The Government Accountability Office (GAO) released a report saying the Federal Transit Administration (FTA) can strengthen its safety oversight by improving the guidance provided to states.
Specifically, GAO recommends that FTA (1) create a plan, with a timeline, for developing risk-based inspection guidance for state safety agencies, and (2) develop and communicate a method for how FTA will monitor whether state safety agencies’ enforcement practices are effective.
The Department of Transportation’s (USDOT) Federal Railroad Administration (FRA) and FTA carry out different approaches to rail safety oversight. FRA has a more centralized safety oversight program for railroads, while FTA’s program for oversight of rail transit safety largely relies on state safety agencies to monitor and enforce rail transit safety, as established by federal statute. Key characteristics of both programs include: (1) safety regulations, (2) inspections and other oversight activities and (3) enforcement mechanisms to ensure that safety deficiencies are addressed.
GAO says there are strengths and limitations to FRA’s and FTA’s approaches to their safety oversight missions, including how the two agencies develop safety regulations, conduct inspections, and carry out enforcement. According to stakeholders GAO spoke with and as reported by the National Transportation Safety Board, FRA’s rail safety oversight program strengths include its safety regulations, its risk-based inspection program and its enforcement authorities. GAO cited potential limitations in FRA’s oversight framework, such as difficulty evaluating the effectiveness of its enforcement mechanisms and notes that FTA has made some progress implementing changes to the rail transit safety program.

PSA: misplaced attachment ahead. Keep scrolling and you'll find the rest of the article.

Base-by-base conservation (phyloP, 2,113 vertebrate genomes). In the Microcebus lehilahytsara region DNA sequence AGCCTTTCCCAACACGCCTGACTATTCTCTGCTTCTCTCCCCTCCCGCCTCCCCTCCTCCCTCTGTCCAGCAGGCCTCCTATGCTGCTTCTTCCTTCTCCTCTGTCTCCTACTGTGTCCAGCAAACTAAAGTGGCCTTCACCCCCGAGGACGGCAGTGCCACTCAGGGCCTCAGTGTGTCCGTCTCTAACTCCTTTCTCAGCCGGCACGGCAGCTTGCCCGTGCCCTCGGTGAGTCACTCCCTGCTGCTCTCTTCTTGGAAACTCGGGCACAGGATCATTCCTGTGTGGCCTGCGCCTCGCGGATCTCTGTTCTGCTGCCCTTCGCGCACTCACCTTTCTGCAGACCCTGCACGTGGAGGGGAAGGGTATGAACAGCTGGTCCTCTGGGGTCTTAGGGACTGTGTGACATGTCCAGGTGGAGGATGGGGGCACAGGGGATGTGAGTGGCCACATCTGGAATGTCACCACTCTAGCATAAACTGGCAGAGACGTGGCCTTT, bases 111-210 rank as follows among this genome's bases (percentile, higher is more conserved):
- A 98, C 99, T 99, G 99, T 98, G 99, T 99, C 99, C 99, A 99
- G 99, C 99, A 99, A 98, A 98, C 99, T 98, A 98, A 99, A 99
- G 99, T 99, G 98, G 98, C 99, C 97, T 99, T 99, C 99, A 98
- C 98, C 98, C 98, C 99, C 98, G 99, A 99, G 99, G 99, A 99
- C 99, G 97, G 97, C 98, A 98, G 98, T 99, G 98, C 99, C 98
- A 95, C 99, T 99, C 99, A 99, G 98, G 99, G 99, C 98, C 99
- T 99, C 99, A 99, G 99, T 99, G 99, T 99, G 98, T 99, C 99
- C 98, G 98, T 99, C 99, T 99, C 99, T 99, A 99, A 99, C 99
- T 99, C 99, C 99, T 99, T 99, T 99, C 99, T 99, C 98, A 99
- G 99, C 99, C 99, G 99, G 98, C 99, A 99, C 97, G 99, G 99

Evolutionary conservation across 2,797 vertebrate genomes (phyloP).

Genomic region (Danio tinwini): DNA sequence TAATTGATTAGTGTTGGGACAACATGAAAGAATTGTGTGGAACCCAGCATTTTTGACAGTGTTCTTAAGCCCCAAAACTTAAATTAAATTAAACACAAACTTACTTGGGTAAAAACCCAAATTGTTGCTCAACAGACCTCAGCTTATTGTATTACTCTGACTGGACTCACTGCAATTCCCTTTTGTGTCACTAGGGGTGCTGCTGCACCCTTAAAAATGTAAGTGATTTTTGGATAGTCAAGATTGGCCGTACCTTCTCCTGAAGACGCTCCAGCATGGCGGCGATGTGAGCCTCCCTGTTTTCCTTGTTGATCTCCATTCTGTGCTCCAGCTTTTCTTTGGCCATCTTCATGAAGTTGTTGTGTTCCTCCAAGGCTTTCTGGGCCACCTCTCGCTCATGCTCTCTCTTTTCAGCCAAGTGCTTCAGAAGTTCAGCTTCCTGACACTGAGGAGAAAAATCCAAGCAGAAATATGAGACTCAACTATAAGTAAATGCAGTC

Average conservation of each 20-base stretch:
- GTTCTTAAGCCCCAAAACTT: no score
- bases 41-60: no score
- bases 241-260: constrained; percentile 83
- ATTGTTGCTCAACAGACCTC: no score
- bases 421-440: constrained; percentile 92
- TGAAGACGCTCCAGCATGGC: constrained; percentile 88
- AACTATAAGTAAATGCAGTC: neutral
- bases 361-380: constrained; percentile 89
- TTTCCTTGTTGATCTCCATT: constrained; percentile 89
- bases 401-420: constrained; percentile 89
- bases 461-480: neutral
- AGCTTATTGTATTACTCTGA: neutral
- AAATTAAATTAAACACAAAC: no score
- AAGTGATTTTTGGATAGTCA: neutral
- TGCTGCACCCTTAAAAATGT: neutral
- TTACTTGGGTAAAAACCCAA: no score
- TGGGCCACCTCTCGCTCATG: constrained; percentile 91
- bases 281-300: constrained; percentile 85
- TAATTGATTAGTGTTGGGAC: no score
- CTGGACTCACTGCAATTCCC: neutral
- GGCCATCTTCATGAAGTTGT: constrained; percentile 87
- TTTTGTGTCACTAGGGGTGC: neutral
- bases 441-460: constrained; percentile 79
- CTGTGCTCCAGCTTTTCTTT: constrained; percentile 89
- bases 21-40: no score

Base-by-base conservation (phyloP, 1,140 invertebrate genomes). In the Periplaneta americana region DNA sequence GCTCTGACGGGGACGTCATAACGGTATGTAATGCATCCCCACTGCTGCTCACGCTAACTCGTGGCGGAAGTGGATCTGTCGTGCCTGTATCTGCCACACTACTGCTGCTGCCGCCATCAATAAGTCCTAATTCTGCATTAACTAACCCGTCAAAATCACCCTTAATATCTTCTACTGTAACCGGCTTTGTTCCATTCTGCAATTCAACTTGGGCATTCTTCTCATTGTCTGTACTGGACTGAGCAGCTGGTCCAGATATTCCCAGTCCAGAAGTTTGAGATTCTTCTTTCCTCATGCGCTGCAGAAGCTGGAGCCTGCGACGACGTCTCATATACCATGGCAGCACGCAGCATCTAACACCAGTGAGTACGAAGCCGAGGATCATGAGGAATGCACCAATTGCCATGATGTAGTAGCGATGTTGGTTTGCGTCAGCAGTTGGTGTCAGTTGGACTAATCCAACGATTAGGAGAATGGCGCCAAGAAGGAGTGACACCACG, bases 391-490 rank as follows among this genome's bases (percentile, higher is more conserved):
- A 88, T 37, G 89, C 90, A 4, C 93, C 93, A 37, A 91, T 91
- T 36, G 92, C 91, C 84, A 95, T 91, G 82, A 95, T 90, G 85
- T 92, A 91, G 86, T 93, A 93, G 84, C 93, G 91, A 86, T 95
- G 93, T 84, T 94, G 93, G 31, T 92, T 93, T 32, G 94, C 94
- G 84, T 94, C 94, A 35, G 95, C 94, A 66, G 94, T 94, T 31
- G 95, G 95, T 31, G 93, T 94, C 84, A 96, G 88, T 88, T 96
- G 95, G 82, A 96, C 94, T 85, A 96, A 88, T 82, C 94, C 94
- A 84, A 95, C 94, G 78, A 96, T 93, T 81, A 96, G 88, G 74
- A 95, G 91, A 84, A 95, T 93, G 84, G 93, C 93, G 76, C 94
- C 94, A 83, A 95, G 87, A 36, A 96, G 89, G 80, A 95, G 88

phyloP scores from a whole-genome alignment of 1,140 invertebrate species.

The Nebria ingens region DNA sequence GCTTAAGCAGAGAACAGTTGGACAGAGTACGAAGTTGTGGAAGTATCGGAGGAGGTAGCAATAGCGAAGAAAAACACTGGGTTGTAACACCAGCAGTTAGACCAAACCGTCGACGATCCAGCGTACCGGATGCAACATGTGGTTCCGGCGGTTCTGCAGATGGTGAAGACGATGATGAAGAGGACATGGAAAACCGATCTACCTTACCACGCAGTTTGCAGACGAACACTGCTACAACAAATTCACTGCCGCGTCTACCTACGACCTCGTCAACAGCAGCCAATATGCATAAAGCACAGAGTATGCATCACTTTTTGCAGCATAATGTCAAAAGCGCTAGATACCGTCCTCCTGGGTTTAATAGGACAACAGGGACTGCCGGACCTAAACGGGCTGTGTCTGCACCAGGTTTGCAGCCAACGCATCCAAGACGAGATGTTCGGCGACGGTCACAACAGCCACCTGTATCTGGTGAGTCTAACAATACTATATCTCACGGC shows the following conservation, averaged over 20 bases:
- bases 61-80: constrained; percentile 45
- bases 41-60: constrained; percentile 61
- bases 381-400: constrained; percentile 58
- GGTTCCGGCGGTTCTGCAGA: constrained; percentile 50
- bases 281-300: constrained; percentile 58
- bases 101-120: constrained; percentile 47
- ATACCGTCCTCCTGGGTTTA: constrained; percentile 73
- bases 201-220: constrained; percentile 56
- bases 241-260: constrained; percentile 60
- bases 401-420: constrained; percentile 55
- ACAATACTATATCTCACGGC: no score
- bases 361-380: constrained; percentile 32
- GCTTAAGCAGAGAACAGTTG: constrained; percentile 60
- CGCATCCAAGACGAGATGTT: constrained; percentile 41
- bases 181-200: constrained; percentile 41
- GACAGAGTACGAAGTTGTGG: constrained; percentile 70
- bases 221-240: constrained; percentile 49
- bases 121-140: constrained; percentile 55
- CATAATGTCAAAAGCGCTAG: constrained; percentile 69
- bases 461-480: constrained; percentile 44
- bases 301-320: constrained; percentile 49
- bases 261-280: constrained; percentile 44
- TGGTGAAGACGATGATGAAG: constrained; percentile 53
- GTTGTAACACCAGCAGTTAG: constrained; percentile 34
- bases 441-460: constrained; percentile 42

However, GAO reports that FTA has not provided all the necessary guidance and support to states’ safety agencies to ensure they develop appropriate and effective rail transit safety inspection programs. GAO notes that in particular, FTA has not provided states with guidance on how to develop and implement risk-based inspection programs. Though FTA has said that it will develop such guidance, it does not have a plan or timeline to do so. Without guidance from FTA on how to develop and carry out risk-based inspections, state safety agencies may not allocate their limited resources efficiently and important safety issues may go undetected. In addition, FTA has not developed a process or methodology to evaluate whether state safety agency enforcement authorities and practices are effective. Without clear evidence that state safety agencies’ enforcement is effective, states and FTA may not be able to compel rail transit operators to remedy safety deficiencies. As a result, deficiencies may remain for long periods, potentially contributing to safety incidents.
Federal law requires states with rail transit systems in the engineering or construction phase of development or in operation to obtain FTA certification of their State Safety Oversight (SSO) Programs by April 15, 2019. Those that do not meet the deadline, which can not be extended, will not be able to receive federal funds. To date, eight of the 30 states required to obtain SSO certification have done so.